I am trying to run MS-DOS 6.22 on modern hardware. I successfully created bootable flash disk with MS-DOS 6.22. But when it starts with HIMEM.SYS enabled in CONFIG.SYS it hangs. Searching Internet the only explanation I found is from the old Microsoft knowledge base https://www.betaarchive.com/wiki/index.php?title=Microsoft_KB_Archive/105792. It recommends the following fix to the issue.

To work around this problem, disable the hardware cache controller or contact your hardware vendor for assistance.

The question is: How can I disable the hardware cache controller? And what hardware cache controller is and how can I work with it? I think this may help me. I do not think that hardware vendor will help.

  • Since this is about a hardware issue, it might be helpful to exactly specify the hardware you're using.
    – Raffzahn
    Dec 20, 2022 at 2:05
  • 1
    Lenovo X1 Extreme 2 Gen and Asus K53E
    – Art Spasky
    Dec 20, 2022 at 2:07
  • It seems appear on many configurations.
    – Art Spasky
    Dec 20, 2022 at 2:08
  • The questions are: How can I disable the hardware cache controller? And what hardware cache controller is and how can I work with it?
    – Art Spasky
    Dec 20, 2022 at 2:11
  • 1
    Please, add this to the question, not comments. Also, if this is about CPU cache as it seems, then you're simply out of luck, unless you can find some BIOS setting for it. It's the tough luck of those sandwich software, too old for new hardware but too new to run on what today is considered compatibility.
    – Raffzahn
    Dec 20, 2022 at 2:25

1 Answer 1


I have tried similar patterns, and found out that the culprit was the - too big to handle - amount of memory.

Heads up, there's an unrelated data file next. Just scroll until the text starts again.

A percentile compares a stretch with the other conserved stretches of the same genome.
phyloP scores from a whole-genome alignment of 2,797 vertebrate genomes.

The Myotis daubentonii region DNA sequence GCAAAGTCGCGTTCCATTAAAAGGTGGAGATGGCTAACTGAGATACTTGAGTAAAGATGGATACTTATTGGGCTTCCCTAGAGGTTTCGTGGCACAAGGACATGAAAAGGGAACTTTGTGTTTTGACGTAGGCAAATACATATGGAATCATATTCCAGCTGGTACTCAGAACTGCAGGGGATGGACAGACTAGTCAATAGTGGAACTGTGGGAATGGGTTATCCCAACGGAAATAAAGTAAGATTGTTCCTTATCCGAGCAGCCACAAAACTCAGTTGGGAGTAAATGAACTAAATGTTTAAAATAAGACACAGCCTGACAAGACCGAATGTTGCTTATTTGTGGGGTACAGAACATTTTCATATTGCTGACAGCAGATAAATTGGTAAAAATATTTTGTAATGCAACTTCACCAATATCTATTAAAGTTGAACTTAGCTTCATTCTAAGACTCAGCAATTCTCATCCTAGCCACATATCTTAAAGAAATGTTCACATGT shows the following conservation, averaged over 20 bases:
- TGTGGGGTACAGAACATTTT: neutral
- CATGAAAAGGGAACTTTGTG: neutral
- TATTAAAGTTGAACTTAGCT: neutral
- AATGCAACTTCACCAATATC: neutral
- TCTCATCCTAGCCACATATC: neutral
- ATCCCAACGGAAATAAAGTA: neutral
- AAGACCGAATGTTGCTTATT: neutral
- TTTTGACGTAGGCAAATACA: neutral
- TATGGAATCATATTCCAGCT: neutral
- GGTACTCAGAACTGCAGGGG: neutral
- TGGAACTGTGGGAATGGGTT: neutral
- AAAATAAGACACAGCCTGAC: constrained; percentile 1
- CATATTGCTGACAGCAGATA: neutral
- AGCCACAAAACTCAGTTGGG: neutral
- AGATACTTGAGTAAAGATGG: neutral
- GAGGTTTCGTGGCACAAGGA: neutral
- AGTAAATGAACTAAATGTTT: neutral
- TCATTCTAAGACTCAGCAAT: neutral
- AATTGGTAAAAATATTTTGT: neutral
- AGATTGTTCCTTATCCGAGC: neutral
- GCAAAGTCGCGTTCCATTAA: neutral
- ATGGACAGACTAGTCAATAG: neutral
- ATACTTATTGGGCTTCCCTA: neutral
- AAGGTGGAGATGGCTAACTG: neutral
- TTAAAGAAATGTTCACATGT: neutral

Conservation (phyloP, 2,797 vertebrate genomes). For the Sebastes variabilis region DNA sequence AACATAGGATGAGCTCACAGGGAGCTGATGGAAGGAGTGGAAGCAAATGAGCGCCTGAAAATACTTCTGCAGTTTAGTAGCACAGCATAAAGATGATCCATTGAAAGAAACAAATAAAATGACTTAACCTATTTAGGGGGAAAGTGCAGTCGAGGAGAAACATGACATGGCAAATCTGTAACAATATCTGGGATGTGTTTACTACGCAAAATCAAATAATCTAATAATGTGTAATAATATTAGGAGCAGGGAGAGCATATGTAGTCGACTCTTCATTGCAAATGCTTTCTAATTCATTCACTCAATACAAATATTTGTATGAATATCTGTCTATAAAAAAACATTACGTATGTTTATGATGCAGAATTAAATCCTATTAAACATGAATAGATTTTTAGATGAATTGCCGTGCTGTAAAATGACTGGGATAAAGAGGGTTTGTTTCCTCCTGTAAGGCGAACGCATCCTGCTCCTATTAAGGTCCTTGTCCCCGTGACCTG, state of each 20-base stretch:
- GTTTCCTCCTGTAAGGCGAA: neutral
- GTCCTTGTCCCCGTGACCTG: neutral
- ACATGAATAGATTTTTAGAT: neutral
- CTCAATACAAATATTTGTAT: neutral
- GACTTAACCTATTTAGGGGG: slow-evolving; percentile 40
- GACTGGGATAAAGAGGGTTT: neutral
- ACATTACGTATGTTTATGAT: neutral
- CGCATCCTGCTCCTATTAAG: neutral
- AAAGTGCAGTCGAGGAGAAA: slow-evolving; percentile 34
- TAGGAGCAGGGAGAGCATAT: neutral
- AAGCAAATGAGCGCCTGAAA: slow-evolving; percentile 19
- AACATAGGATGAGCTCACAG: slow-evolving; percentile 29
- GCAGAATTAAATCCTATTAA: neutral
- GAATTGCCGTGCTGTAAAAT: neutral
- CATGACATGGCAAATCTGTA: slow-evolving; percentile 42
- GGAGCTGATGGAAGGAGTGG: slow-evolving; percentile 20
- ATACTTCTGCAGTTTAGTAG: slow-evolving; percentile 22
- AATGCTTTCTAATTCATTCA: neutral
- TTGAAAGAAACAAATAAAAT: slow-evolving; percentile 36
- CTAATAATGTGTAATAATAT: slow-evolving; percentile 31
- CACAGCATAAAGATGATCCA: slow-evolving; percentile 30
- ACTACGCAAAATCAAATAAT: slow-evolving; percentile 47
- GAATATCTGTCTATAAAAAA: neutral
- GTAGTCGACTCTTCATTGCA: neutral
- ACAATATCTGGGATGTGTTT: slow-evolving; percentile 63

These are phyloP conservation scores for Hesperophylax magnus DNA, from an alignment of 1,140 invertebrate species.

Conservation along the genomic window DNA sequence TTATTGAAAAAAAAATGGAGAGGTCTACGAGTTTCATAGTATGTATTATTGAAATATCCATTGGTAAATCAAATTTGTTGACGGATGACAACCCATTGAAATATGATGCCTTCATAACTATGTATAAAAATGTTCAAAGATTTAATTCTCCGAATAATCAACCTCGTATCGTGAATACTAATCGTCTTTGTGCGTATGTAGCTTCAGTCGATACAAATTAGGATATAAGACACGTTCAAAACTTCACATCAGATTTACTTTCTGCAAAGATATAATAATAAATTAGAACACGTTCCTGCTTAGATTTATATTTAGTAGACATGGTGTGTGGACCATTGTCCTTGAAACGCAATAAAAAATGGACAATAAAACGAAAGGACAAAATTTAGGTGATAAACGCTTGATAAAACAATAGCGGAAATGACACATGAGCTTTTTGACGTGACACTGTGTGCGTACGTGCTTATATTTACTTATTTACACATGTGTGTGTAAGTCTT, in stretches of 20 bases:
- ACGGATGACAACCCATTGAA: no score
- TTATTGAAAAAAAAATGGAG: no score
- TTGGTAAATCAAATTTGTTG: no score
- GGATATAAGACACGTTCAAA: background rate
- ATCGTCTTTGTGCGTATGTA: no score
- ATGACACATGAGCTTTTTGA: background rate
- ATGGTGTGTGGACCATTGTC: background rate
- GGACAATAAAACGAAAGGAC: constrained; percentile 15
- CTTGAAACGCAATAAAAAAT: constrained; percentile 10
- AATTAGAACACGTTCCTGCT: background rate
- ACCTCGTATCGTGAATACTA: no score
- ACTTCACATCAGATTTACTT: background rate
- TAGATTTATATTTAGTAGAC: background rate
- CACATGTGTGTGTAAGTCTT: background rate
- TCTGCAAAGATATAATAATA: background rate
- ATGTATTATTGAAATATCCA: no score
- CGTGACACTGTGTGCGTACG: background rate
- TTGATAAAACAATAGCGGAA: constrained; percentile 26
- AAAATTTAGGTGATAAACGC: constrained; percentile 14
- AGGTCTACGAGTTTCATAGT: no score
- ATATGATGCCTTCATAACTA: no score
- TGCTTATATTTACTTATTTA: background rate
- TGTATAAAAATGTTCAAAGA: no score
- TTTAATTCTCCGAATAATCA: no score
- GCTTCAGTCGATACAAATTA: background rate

As stated in VOGONS Wiki, the HIMEM.SYS from MS-DOS 6.22 (version 3.10) will only be able to run with 4GB of RAM. Which is obviously not the case with Lenovo X1 Extreme 2 Gen (32GB or RAM if I read it correctly)(no idea on the Asus K53).

You may try to disable HIMEM (and EMM386) - but in this case, you'll only get access 640kB or RAM; or use another memory manager such as HIMEMX.EXE.

Also, you may find this thread on Windows 98 and 2GB RAM interesting

  • 3
    If it's a RAM quantity issue, it might be worth seeing if the EFI/BIOS has the option mine has, which is to disable decoding above 4GB.
    – Matt Lacey
    Dec 20, 2022 at 14:59
  • @MattLacey what "decoding" is this? Do you know? Dec 20, 2022 at 21:54
  • 2
    @AndrewSavinykh decoding in this context means that the memory controller answers to processor requests to physical addresses above 4GB and directs them to physical RAM. Dec 20, 2022 at 21:56
  • 1
    Some more information here but does not look comprehensive, it looks like this is more about video memory than anything else Dec 20, 2022 at 22:01
  • I was thinking it related to RAM but it's actually memory-mapped addressing for PCI-E devices it seems. Though turning it off would prevent devices being able to use addresses a 32bit OS can't cope with.
    – Matt Lacey
    Dec 23, 2022 at 14:12

You must log in to answer this question.

Not the answer you're looking for? Browse other questions tagged .